Depending on one’s interest, one is either amazed and entertained or bored to tears with Bill Kopp’s encyclopedic knowledge of the popular music of the last fifty years. A rock/pop music historian, he has amassed a collection of nearly way more than (aw, jeez…) 8,500 9,000 albums, nearly half of those on vinyl. Bill has written for the now-defunct Skope (where he ran things as Editor-in-Chief for two years), Billboard, Trouser Press, Ugly Things, WNC Magazine, Mountain Xpress, The Laurel of Asheville, Shindig! Magazine, 60sgaragebands.com and Jambase.org, among others.
Bill has interviewed and written features on artists including Chris Squire (Yes), The Psychedelic Furs, Bill Wyman, Todd Rundgren, The Flaming Lips, Ray Manzarek (Doors), R. Stevie Moore, Harry Shearer, Nick Lowe, Ozric Tentacles, Steve Hackett (Genesis), Tommy James, John Wetton (UK, Asia, King Crimson), Felix Cavaliere (Rascals), Akron/Family, Paul Revere & the Raiders, The Moody Blues, Gary Wright, Greg Lake (Emerson, Lake & Palmer), Martin Newell (Cleaners From Venus), Bootsy Collins, Ann Wilson (Heart), Kim Wilson (Fabulous Thunderbirds), Ian Anderson (Jethro Tull), Henry Rollins, Yoko Ono, Van Dyke Parks, Richard Barone, Jason Falkner, Tony Levin, Mitch Ryder, Steve Cropper (Booker T & the MGs), Crowded House, Camper Van Beethoven, Project/Object, The Church, Jack Casady, Trey Gunn, Porcupine Tree, The Turtles, Howard Jones, Creedence Clearwater Revisited, The Fleshtones, KT Tunstall, Andy Partridge, Terry Adams (NRBQ), Carmine Appice, The Black Angels, Robyn Hitchcock, Roky Erickson, Gentle Giant, Richard Barone, Adrian Belew, The Polyphonic Spree, Zoé, Thrice, Pat Mastelotto, Steve Wynn, Fall Out Boy, Dungen, Richie Havens, Sean Lennon, Bigelf, Pete Yorn, The Residents, Los Straitjackets, Radio Birdman, Veruca Salt, Richard X Heyman, Tommy Keene, Black Mountain, Marshall Crenshaw, Bob Moog, The Veronicas, The New York Dolls, Johnny Winter and many others. He’s reported on the Americana Music Conference, Yep Roc 15, Hopscotch, Bonnaroo, Moogfest and Echo Project festivals, and written about consumer products including the Microsoft Zune, Rock Band: The Game and many others.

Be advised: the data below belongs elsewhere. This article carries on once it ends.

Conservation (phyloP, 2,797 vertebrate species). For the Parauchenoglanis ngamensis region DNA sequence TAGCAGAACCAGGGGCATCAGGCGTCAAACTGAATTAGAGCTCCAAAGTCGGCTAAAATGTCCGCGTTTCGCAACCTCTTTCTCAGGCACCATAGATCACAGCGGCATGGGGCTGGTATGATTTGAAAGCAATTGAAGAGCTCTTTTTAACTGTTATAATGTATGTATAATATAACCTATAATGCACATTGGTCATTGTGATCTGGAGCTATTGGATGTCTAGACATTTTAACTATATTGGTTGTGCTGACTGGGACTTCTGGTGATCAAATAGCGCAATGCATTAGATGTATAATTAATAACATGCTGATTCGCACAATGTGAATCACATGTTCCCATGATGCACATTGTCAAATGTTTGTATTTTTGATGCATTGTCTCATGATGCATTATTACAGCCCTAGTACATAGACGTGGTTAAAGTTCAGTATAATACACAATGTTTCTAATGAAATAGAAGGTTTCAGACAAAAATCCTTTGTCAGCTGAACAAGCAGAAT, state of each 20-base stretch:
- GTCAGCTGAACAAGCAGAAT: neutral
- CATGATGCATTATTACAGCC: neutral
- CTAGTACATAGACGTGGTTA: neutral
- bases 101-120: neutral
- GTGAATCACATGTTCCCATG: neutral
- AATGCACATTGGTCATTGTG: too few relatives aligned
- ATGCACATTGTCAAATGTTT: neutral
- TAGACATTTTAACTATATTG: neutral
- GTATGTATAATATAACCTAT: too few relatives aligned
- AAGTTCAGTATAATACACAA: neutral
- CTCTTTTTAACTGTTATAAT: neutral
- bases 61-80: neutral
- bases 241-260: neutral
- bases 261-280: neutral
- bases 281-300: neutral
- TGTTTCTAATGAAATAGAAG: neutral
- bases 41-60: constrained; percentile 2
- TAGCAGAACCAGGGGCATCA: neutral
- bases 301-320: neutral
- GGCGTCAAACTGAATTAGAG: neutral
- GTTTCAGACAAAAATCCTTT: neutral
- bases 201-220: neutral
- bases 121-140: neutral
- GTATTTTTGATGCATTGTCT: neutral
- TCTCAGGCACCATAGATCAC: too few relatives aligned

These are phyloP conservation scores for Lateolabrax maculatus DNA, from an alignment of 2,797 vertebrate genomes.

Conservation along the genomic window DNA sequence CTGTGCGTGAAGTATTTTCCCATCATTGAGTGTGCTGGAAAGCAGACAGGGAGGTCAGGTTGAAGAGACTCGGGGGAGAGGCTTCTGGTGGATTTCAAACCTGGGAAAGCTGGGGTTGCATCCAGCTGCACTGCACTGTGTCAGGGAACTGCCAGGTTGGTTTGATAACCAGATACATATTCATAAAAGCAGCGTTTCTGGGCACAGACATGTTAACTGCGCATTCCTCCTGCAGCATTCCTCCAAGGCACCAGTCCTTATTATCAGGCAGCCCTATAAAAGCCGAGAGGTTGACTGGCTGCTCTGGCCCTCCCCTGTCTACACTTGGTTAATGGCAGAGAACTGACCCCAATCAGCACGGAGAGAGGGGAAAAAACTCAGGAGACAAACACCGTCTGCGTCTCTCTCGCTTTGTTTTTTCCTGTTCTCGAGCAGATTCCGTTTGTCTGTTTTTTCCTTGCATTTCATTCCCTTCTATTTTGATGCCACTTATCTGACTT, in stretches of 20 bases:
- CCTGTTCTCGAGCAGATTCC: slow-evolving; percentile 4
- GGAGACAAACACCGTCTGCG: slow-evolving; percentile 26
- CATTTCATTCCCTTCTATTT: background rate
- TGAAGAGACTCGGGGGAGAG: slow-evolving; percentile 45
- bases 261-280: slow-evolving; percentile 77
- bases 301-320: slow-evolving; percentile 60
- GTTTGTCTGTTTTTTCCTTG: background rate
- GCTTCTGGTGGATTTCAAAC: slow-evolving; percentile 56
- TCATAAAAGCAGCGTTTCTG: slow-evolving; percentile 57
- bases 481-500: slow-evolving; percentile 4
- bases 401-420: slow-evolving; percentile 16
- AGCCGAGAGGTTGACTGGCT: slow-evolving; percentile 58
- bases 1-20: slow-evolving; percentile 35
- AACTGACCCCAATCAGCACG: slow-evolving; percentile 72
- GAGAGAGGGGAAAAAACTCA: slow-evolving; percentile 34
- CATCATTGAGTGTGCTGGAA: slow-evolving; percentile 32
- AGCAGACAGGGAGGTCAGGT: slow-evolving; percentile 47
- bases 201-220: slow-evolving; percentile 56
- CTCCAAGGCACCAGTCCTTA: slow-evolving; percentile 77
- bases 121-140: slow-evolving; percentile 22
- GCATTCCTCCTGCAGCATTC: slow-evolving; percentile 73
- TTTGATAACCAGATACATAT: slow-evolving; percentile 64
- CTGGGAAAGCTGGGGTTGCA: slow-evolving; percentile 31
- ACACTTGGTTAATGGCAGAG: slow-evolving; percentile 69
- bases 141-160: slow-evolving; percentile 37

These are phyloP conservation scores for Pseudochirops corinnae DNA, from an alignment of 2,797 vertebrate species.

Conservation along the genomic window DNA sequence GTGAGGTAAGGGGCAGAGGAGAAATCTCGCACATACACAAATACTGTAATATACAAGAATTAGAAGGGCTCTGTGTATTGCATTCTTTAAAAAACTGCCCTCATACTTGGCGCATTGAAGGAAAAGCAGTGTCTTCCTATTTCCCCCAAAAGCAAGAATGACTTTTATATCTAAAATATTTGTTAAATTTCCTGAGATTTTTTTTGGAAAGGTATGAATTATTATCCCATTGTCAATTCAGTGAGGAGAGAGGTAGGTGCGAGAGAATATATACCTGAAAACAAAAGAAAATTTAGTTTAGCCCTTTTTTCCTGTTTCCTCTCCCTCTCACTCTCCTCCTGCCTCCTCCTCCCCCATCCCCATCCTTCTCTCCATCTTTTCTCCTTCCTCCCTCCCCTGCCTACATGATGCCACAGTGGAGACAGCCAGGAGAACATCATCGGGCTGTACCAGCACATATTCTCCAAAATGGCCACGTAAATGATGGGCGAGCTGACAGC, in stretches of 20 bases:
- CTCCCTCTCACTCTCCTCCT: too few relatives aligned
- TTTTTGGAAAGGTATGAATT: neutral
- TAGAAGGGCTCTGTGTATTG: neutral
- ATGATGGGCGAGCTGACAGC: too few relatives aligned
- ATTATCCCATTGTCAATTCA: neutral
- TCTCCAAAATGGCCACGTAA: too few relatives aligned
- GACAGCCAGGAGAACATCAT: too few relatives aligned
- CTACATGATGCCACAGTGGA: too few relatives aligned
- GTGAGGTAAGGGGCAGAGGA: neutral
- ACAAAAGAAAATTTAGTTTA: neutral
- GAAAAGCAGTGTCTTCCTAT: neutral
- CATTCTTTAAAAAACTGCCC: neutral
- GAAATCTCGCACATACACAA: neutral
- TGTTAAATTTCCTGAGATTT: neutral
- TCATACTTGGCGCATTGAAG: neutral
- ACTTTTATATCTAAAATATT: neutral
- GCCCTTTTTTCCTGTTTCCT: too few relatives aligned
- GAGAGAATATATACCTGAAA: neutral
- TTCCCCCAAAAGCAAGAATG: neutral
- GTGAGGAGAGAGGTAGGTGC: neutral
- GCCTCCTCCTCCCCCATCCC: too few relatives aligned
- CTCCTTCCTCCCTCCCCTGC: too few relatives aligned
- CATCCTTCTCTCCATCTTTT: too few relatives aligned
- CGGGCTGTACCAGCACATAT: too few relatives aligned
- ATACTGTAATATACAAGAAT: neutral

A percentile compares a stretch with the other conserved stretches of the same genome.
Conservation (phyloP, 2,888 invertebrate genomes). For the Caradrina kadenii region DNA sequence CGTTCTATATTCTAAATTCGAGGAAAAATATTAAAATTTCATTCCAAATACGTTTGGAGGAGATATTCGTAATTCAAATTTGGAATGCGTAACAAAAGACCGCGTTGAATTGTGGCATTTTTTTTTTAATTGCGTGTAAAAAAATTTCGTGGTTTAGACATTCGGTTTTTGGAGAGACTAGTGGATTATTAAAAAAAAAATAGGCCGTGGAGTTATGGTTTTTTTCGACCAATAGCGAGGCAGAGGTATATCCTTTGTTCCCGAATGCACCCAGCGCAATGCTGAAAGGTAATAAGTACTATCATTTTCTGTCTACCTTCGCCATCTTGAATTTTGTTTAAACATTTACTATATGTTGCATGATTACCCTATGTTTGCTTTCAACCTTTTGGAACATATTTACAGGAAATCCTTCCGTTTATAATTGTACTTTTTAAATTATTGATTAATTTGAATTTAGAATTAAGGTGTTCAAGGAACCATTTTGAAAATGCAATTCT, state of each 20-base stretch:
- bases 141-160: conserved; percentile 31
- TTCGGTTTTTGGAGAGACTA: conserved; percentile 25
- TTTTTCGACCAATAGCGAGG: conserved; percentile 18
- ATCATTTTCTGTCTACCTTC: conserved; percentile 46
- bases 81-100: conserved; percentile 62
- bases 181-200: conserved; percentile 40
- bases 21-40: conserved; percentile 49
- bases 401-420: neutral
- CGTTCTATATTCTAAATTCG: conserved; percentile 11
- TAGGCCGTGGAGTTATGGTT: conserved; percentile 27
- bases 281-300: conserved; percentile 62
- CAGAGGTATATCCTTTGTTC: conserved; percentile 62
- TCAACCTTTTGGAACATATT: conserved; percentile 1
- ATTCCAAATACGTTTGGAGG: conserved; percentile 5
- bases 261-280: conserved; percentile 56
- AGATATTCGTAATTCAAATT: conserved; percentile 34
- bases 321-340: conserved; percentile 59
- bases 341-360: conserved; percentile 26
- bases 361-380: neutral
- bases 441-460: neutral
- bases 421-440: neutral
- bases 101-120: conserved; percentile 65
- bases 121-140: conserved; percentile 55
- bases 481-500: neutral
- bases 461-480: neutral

He’s currently working on a book proposal (music-related, of course). He lives in a century-old house in Asheville, NC with his vintage motorcycle and way, way, way too many synthesizers.
Like many esteemed musicians before him – Declan MacManus springs immediately to mind – Morgan Geer (formerly of Asheville’s fondly-remembered The Unholy Trio) plys his musical trade using a nom de musc; in his case, it’s Drunken Prayer. The Portland/Asheville artist – who argues convincingly that he’s “not trying to be neo or alt or Americana but let out a howl informed by living life and soaking up American music from slave tunes to psychedelia to street parades” –…Continue
Posted on December 9, 2013 at 12:30pm
Perhaps it’s paradoxical to suggest that the best way to capture a rough and tumble, unvarnished musical performance is through use of high definition cameras, but that was exactly the approach taken on Pierce Edens and the Dirty Work‘s upcoming LIVE. “We got to make something like the live show that you can also take home when the lights go down,” says Edens. Two Asheville NC events in November – an advance screening and release party – celebrated the release of the new…Continue
Posted on December 9, 2013 at 12:30pm
Bootlegs or ROIOs* or fan recordings: however one wishes to label them, they play an often important and unappreciated part in documenting musical history. As Clinton Heylin explains in his excellent 1994 book Bootleg: The Secret History of the Other Recording Industry, surreptitious and/or unauthorized fan recordings have been responsible for capturing otherwise unheard performances of great historical import. Sidestepping his discussion of…Continue
Posted on October 12, 2013 at 10:00am — 1 Comment
Mention the name Van Duren to a powerpop fanatic and you’ll likely get a reply that’s equal parts gushing enthusiasm and reverent tones. While he’s not well-known among the pop landscape in general, those in the know consider his debut LP Are You Serious? (1977) in the same class as the music some of his more famous friends and fellow Memphians put out. Said friends included Big Star, The Scruffs, Tommy Hoehn and a select few others.…Continue
Posted on October 11, 2013 at 1:00pm